Are “safe” exposure levels really “safe”?

Health risk assessment is the method that regulators use to determine whether chemicals in the environment pose a risk to people’s health and how much exposure to the chemical produces these effects. Unfortunately, current human health risk assessments don’t capture everyone’s risk level. Our recent paper, Application of Probabilistic Methods to Address Variability and Uncertainty … Continue reading Are “safe” exposure levels really “safe”?

With chemicals that can harm you, one size does not fit all

When the U.S. Environmental Protection Agency (EPA) evaluates chemical risks, it assumes for the most part that we are all the same. Or, rather, that some of us might be a little bit more sensitive than others. Ten times more sensitive, to be specific. But that’s not exactly true. When it comes to chemicals in … Continue reading With chemicals that can harm you, one size does not fit all

The weak link: gaps in exposure assessments

Protecting the public from the most concerning environmental chemicals and contaminants involves many individual steps. For example, when an agency like the US EPA or FDA evaluates a chemical used in consumer products, they want to evaluate:  the hazards associated with that chemical,   how that chemical causes harm, how much of the chemical is released … Continue reading The weak link: gaps in exposure assessments

Scientists recommend changes to chemical regulatory process

As Chemicals Proliferate in the Environment, a Science-Based Approach Is Needed to Protect Human Health With chemical production and use on the rise, and continued evidence that many chemicals in everyday products are linked to health problems such as cancer, infertility, and neurodevelopmental conditions, an interdisciplinary group of scientific experts said changes are urgently needed … Continue reading Scientists recommend changes to chemical regulatory process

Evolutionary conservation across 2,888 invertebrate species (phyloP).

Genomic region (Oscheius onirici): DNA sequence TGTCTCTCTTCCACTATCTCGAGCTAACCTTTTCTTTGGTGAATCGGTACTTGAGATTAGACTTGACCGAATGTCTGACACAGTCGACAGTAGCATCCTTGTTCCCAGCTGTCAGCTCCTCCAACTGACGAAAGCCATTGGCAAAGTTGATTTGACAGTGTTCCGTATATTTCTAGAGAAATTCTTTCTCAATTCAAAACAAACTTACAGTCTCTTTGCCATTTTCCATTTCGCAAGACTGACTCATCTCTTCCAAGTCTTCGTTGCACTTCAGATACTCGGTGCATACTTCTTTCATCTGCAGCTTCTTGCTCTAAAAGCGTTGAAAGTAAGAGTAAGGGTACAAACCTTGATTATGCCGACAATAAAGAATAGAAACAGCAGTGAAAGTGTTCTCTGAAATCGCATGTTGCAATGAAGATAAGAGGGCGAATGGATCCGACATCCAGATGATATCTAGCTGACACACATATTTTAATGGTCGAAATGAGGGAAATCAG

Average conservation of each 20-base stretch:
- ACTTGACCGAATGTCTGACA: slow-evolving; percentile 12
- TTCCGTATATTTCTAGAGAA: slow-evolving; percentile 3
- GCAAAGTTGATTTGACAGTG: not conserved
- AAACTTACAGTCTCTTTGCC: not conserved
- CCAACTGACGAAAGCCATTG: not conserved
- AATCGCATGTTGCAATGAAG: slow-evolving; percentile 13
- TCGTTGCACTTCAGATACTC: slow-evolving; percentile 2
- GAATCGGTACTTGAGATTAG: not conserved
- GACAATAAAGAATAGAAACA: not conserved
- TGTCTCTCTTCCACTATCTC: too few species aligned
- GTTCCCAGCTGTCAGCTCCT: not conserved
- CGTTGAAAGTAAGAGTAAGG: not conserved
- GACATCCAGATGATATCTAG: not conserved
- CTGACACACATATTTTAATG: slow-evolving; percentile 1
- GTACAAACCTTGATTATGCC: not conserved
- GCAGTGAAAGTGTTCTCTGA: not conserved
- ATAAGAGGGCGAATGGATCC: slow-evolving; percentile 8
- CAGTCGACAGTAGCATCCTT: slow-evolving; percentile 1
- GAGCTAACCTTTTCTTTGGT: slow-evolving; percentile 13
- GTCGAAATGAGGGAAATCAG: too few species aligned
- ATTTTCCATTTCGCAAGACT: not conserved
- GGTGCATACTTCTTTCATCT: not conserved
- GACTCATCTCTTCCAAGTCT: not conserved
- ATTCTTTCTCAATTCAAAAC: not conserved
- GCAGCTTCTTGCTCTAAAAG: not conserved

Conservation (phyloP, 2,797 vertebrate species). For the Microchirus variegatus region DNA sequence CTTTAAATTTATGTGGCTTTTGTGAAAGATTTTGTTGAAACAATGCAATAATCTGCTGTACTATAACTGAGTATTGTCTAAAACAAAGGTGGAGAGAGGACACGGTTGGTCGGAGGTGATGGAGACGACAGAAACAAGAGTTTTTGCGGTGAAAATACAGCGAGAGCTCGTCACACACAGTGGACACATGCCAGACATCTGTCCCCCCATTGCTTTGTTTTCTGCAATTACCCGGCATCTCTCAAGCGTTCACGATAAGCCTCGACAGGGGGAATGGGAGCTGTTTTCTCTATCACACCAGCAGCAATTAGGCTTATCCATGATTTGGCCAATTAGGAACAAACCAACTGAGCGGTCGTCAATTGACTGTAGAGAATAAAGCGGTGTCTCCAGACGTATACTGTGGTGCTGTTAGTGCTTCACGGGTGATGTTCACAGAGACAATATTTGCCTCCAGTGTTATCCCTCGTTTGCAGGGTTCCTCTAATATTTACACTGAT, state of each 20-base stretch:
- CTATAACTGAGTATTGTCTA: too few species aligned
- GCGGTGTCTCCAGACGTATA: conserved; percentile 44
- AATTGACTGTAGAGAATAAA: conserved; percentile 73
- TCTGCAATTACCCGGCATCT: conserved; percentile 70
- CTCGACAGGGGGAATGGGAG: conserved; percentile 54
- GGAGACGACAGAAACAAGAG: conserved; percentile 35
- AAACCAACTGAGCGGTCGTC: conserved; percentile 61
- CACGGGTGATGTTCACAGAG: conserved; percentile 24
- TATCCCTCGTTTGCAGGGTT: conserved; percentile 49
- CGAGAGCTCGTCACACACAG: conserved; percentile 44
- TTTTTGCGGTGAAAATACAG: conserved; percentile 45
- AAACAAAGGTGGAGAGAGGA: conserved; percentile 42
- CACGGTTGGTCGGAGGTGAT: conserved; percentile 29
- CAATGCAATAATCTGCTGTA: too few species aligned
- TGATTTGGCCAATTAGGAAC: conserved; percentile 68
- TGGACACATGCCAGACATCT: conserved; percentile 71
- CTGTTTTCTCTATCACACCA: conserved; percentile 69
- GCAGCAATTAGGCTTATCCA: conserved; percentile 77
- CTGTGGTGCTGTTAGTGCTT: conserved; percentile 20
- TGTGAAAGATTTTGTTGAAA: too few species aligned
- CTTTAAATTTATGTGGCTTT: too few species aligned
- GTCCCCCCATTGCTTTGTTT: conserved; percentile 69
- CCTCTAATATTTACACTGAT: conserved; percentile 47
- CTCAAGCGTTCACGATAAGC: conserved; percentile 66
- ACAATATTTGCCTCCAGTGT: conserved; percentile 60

EPA’s failure to properly implement TSCA puts lives at risk

In the 40 years between enactment of the original Toxic Substances Control Act (TSCA) in 1976 and its 2016 amendments, EPA regulated less than 1% of the existing chemicals on the market. EPA was even unable to ban cancer-causing chemicals like asbestos, part of the reason Congress updated TSCA to make it easier for regulators … Continue reading EPA’s failure to properly implement TSCA puts lives at risk

Running out the TSCA clock could give hazardous chemicals a “pass”

Is EPA giving itself enough time to evaluate the safety of chemicals and protect health? Or is the Agency’s planned process to gather data for risk evaluations on chemicals under the Toxic Substances Control Act (TSCA), called the “Tiered Data Reporting Rule,” giving harmful substances a “pass” by running out the clock? When TSCA was … Continue reading Running out the TSCA clock could give hazardous chemicals a “pass”

5 years after TSCA reform – Why EPA must prioritize science to protect public health

Implementation by the U.S. Environmental Protection Agency (EPA) of the Toxic Substances Control Act (TSCA) does not fully account for science or protect the public’s health, so how can EPA strengthen implementation of the law? The Program on Reproductive Health and the Environment (PRHE) has closely monitored EPA’s TSCA implementation, submitting public comments on how inadequate … Continue reading 5 years after TSCA reform – Why EPA must prioritize science to protect public health

What Biden’s “Modernizing Regulatory Review” memo means for EPA and public health

President Biden’s “Modernizing Regulatory Review” memorandum foreshadows important changes to come in how the US Environmental Protection Agency (EPA) and other regulatory agencies are able to conduct business. The memo indicates an intention to reduce institutional constraints on regulatory agencies, enabling them to issue regulations more quickly and with less second-guessing from other parts of … Continue reading What Biden’s “Modernizing Regulatory Review” memo means for EPA and public health